Eat The City: Keefer and Main
October 1, 2010
163 Keefer St., 604-688-0876. Bao-bei.ca
Smart sophistication and heartfelt updates on Chinese home-cooking classics have kept this new eatery bustling from day one. Soft glowing lights, delicately washed-out signage, and touches of lucky red evoke Old Chinatown. Expertly composed cocktails play tangerine and plum against smoky bourbon and rye.
Beef Tartar reinvigorates a steakhouse classic with preserved mustard root, ginger, and fried shallots.
Rekong beef noodles.
The house-made crackling sesame Shao Bing flatbread, filled with luscious braised pork and crisp Asian pear—a balance of warmth and refinement that informs every delicious detail at Bao Bei.
244 E. Georgia St., 604-682-5777
The clatter of diners and simple décor are textbook Asian functionality, but there is real magic in the cooking. Phnom Penh’s owners will tell you that their noodle dishes, a specialty for three generations, are built on family roots. The dry egg noodles—a study in simplicity and detail—are tossed with shrimp, pork, liver, and a sprinkling of deep-fried garlic, and served with a bowl of beautiful clear broth on the side.
The refreshingly sour and spicy green papaya salad.
Almost every table orders a plate of deep-fried garlic squid, and for good reason. Gloriously crisp and succulent, the dish is a marriage of savoury and sweet; the bracing lemon dipping sauce is seriously addictive.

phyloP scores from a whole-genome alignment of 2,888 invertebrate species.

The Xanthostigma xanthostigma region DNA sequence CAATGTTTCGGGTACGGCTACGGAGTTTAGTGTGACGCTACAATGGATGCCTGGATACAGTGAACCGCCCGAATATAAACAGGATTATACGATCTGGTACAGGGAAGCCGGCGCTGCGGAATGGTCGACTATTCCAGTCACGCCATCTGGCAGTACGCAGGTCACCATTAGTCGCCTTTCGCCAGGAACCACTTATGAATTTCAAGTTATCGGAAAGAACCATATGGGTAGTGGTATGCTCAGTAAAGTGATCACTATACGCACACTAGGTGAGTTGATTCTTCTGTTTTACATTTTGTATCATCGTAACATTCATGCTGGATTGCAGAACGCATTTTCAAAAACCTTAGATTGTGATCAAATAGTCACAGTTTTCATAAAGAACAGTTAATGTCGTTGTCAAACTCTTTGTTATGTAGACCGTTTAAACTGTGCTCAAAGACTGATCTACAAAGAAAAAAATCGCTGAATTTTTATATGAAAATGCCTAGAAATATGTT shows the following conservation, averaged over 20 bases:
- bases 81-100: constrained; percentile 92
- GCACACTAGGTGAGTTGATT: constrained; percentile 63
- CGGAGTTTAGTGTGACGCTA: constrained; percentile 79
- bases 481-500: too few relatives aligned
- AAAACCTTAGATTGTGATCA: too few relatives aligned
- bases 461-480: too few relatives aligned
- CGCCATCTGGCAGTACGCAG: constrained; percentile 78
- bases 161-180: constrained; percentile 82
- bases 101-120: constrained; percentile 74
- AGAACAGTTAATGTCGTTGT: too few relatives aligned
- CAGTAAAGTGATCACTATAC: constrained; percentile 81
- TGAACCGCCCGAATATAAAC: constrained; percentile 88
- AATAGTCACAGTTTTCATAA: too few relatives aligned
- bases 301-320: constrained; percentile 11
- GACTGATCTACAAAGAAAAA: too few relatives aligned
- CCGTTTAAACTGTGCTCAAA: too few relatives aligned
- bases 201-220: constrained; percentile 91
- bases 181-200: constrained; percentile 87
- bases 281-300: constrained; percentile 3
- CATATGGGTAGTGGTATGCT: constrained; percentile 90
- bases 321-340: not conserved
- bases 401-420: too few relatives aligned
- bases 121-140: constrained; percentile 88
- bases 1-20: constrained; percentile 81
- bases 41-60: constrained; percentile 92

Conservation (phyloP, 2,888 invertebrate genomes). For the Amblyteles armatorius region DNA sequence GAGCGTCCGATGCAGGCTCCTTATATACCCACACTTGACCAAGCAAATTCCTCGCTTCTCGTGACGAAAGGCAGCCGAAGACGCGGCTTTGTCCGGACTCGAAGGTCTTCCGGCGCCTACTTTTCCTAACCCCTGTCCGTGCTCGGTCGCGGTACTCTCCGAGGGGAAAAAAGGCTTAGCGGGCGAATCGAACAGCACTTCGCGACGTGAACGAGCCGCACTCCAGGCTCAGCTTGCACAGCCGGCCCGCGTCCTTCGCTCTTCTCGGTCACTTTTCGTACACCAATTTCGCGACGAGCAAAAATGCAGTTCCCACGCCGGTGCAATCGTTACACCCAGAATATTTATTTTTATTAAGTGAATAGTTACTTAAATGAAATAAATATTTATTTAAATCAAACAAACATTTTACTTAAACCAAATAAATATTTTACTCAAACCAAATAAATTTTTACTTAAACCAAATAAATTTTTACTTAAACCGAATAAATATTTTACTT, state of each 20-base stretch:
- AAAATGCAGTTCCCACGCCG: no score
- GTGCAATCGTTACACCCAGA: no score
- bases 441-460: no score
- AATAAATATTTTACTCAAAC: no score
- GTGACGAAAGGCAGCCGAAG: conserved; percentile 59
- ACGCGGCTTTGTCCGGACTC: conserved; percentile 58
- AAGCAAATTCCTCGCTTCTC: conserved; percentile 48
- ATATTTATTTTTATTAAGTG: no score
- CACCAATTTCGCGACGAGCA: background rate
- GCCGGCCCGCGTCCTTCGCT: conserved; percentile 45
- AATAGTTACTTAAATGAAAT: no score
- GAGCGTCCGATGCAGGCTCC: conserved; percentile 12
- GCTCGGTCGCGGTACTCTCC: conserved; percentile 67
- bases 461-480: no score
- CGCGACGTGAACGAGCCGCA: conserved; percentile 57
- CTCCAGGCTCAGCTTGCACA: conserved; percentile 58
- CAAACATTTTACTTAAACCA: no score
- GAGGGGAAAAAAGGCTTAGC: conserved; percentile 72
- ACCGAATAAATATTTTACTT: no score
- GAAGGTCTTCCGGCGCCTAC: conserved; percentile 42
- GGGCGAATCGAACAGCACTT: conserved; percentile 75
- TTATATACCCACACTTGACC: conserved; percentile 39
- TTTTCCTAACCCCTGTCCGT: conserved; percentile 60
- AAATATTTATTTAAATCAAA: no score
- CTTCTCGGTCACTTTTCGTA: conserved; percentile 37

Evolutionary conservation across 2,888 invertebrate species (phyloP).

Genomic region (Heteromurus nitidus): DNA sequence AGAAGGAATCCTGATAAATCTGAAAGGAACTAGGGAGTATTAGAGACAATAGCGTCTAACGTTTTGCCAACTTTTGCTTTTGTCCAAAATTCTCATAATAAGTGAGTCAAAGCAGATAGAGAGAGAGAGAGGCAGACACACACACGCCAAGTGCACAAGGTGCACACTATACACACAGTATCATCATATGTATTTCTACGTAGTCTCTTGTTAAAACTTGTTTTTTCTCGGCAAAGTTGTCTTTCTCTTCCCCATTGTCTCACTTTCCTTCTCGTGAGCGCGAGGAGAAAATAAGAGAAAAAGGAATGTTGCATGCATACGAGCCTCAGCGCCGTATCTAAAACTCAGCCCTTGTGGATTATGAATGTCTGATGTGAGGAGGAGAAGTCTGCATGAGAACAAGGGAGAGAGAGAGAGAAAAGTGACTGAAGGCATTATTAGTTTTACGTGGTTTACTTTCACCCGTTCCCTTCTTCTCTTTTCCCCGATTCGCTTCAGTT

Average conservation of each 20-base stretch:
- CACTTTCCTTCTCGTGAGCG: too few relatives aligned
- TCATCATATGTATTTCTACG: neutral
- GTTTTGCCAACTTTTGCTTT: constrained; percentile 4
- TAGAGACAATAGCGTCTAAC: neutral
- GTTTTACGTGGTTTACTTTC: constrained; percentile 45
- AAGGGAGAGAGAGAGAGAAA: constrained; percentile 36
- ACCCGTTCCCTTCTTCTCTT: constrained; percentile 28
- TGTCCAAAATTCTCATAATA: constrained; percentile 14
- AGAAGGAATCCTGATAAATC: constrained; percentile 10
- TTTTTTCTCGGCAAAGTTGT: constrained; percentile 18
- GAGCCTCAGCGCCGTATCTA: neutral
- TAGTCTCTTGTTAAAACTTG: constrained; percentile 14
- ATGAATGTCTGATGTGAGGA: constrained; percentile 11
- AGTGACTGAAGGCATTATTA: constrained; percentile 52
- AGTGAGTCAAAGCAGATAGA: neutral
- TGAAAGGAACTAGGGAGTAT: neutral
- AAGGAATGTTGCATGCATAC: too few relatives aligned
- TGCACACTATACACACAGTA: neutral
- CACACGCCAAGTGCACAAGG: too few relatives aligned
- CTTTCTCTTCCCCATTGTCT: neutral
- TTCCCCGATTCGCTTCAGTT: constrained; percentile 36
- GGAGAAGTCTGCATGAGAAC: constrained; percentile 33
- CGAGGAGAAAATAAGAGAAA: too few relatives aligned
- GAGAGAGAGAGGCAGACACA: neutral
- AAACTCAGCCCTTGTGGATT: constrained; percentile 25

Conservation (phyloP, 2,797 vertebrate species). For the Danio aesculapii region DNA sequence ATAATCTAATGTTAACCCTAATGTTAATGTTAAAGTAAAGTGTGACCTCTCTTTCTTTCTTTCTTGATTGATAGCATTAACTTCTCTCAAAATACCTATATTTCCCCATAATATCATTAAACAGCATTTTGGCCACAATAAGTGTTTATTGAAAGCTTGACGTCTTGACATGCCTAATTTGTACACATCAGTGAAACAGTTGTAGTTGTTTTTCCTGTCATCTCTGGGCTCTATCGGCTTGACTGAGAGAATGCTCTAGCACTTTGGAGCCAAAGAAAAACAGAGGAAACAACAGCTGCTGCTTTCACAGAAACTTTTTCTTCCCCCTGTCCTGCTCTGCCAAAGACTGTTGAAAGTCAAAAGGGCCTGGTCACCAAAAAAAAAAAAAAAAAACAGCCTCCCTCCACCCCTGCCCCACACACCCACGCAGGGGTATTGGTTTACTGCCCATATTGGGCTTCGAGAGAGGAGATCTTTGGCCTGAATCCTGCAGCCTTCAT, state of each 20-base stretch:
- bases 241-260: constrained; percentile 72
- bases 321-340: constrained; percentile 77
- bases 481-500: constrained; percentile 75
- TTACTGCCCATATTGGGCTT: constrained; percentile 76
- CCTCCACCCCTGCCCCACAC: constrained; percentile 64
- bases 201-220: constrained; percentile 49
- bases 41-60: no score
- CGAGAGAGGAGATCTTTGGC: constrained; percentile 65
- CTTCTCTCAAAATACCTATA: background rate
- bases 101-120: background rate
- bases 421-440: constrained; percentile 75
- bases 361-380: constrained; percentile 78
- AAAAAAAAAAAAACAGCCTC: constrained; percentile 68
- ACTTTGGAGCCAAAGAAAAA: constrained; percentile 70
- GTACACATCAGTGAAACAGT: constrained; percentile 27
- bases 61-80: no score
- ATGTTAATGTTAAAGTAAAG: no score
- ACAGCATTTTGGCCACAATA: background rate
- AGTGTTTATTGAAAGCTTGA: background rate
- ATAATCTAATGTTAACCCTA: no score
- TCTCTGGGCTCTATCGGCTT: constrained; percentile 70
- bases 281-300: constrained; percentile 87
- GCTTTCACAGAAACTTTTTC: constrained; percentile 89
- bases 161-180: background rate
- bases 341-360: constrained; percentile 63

New Town Bakery and Restaurant
158 E. Pender St., 604-689-7835
Comfortably grounded in the groovy orange hues of the 1970s, New Town serves up old-school Chinese food worthy of characters in a Wayne Wang movie. Chinatown locals start the day with a bowl of congee and a side of rice noodle rolls. The real treasures are in the pastry counter, waiting to be taken home or enjoyed with a cup of sweet milky Hong Kong-style tea.
Steamed barbecue pork or chicken buns.
Some swear by the wonderfully soft coconut cream buns or the giant almond cookies, but it’s the apple tarts that are a Chinatown classic. Meltingly flaky pastry with a tart apple filling and a dusting of sugar, the freeform tarts satisfy to their very core.
180 Keefer St. 604-639-8875. Floata.com
This brightly lit, modern room easily accommodates 1,000, making it a favourite for wedding banquets and the annual Gung Haggis Fat Choy blowout. Dim sum is about the rhythm between small bites, pots of hot tea, and animated conversation.
Steamed scallop dumplings; pork, peanut, and celery inflected Chui Chow dumplings.
Talk ends when the rice hot pot arrives. Bowls of gently scented rice and tender chicken bring the meal to a comforting, sleepy-eyed close.
The Keefer Bar
135 Keefer St., 604-688-1983. Thekeeferbar.com
Sharply designed, slightly louche, and discretely mysterious, this room brings an urban edge long missing from Chinatown. The bar menu reflects Asian flavours, but the focus is clearly on the cocktails. Drawing on neighbourhood influences, bar manager Danielle Tatarin has crafted house-made bitters and tinctures using traditional herbs and medicines.
Peking duck sliders.
The Fortune Teller—a selection of sliced Chinese sausage, spiced pineapple, spiced nuts, and marinated olives.
Pretty Pink Dragon Fly—perfectly refreshing with a citrusy floral finish. VM
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